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Noise pollution rising during Ganesh festival over the years

Noise levels have been consistently rising over the last decade.

Written by Anuradha Mascarenhas | Pune |
September 13, 2015 3:42:57 am

Noise pollution during the Ganesh festival has continued to increase over the years despite better public awareness.
While improved technology has ensure that loudspeakers that are easily available and are relatively cheap, traditional instruments like dhol tasha and pakhwaj have come to dominate the festival over the last few years. This has added to the rising decibel levels, experts from College of Engineering Pune (COEP), Maharashtra Pollution Control Board (MPCB) and officials from Pune Municipal Corporation said.

According to noise pollution rules, the permissible decibel levels during the day is 50dB in silence zones and 55 dB in residential areas. This year, the MPCB plans to monitor nearly 20 locations during the Ganesh festival.


Dr Mahesh Shindikar, member of the Maharashtra Coastal Zone Management Authority and assistant professor of applied sciences at COEP, along with his team will monitor noise levels at various points on Laxmi Road on the last day of the Ganesh festival while MPCB will monitor the locations during the last five days of the festival.

Noise levels have been consistently rising over the last decade. The festival was noisiest in 2013, when average reading showed levels as high as 114.4 decibels, according to data from COEP. From 2001 till 2014, the COEP has been monitoring noise levels on the concluding day of the festival – during the immersion procession – and has found average noise levels ranging between 90 and 100 dB, Dr Shindikar said.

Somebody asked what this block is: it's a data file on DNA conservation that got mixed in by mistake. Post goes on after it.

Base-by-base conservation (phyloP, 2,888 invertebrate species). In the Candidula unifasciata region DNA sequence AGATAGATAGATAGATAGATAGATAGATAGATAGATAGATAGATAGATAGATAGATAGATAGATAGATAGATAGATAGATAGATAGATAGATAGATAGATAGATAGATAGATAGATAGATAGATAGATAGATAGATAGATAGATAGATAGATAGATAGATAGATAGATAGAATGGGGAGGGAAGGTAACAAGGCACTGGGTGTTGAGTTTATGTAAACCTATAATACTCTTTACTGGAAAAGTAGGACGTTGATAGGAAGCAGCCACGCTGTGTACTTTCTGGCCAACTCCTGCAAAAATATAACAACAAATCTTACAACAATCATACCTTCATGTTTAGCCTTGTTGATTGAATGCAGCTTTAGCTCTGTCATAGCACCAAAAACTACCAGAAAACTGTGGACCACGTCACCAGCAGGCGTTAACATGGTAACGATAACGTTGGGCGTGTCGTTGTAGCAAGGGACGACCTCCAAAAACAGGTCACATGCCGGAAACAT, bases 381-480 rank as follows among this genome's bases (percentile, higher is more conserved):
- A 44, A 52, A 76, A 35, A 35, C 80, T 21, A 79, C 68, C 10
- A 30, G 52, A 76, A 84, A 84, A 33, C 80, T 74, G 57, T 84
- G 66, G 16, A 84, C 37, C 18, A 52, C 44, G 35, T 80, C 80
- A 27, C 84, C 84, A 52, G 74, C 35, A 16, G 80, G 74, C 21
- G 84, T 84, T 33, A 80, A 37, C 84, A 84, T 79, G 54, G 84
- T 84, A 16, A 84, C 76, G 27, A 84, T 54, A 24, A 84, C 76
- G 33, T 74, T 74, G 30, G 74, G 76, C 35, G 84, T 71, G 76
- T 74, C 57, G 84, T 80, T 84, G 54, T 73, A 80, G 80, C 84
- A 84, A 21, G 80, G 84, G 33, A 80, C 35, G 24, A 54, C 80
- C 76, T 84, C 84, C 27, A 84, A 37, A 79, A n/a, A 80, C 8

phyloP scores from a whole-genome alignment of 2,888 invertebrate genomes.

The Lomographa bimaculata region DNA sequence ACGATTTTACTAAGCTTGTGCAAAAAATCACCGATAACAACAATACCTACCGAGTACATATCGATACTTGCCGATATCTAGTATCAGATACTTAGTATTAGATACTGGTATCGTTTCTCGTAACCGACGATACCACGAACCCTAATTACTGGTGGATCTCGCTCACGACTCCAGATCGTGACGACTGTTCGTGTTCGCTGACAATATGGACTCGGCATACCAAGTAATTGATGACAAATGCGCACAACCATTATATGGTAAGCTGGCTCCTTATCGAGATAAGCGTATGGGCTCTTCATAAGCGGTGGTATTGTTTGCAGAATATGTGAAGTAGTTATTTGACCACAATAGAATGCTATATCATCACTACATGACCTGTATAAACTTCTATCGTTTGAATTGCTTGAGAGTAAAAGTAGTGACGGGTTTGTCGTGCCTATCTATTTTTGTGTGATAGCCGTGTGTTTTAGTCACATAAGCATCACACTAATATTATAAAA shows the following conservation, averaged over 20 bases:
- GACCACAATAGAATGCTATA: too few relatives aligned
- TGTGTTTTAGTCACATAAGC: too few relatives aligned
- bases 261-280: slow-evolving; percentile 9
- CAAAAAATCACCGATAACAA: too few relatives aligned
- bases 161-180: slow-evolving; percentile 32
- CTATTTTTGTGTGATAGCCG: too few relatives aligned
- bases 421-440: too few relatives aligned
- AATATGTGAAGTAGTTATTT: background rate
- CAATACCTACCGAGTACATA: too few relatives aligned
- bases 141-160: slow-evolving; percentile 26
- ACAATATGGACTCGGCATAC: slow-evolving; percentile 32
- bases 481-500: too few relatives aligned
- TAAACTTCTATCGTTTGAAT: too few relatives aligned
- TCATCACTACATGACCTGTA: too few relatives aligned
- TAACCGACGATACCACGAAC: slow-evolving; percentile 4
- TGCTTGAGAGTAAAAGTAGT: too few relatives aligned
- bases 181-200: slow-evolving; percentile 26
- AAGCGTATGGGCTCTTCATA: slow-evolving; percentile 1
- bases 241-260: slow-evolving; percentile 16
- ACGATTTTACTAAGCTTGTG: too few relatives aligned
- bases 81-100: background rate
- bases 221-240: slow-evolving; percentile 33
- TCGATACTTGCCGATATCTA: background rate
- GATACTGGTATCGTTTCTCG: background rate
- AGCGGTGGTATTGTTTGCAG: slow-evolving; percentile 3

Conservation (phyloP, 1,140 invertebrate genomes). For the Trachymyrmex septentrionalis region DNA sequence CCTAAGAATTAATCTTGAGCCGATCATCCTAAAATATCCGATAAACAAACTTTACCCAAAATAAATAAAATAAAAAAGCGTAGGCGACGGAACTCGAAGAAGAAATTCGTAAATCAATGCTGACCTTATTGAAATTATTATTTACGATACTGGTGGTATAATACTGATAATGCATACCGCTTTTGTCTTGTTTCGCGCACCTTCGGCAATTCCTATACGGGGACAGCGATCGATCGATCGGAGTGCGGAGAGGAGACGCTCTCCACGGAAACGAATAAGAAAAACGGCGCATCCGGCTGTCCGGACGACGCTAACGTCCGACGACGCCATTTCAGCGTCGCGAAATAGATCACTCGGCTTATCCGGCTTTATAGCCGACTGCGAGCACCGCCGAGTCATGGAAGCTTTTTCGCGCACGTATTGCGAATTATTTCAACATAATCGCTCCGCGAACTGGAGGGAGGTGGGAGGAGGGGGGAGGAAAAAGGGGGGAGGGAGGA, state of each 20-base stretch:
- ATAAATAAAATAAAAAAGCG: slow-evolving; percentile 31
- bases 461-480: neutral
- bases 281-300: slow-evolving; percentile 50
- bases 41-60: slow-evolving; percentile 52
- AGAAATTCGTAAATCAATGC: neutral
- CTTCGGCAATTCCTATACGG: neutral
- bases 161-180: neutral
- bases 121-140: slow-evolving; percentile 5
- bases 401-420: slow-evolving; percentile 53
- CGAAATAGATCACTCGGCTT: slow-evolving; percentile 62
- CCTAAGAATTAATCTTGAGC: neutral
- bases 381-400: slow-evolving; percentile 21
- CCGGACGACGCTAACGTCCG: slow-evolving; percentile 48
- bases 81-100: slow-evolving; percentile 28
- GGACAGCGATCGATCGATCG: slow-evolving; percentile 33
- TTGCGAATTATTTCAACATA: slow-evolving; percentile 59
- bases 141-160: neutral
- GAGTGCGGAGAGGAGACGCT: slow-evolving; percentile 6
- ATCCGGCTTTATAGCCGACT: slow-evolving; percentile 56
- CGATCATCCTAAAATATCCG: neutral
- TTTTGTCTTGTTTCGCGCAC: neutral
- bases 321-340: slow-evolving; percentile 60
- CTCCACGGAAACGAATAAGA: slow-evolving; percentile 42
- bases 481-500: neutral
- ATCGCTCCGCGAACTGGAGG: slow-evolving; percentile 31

However, Mahesh Suryavanshi, treasurer of Shreemant Dagdusheth Halwai Ganapati Trust, said there had been a strict implementation of rules and even mandals had been cooperating. There are at least 250 dhol tasha groups and we have requested Ganesh mandals to allow practice sessions just three weeks ahead of the Ganesh festival that commences on September 17, he said.

Shrikant Pathak, DCP (special branch), said, “Each police station has been told to conduct regular checks and file cases if noise levels exceed permissible limits.”

Meanwhile, Sumaira Abdulali, convenor of Awaaz Foundation, has written to Chief Minister Devendra Fadnavis to ensure that measures are taken by the state to comply with decibel limits. Awaaz Foundation has requested residents to keep them informed on decibel levels (which can now be recorded on any smartphone) and effectiveness of police complaints/action. A dedicated Facebook page Citizens’ Noise Map allows interaction between complainants and overall monitoring of the implementation of court orders.

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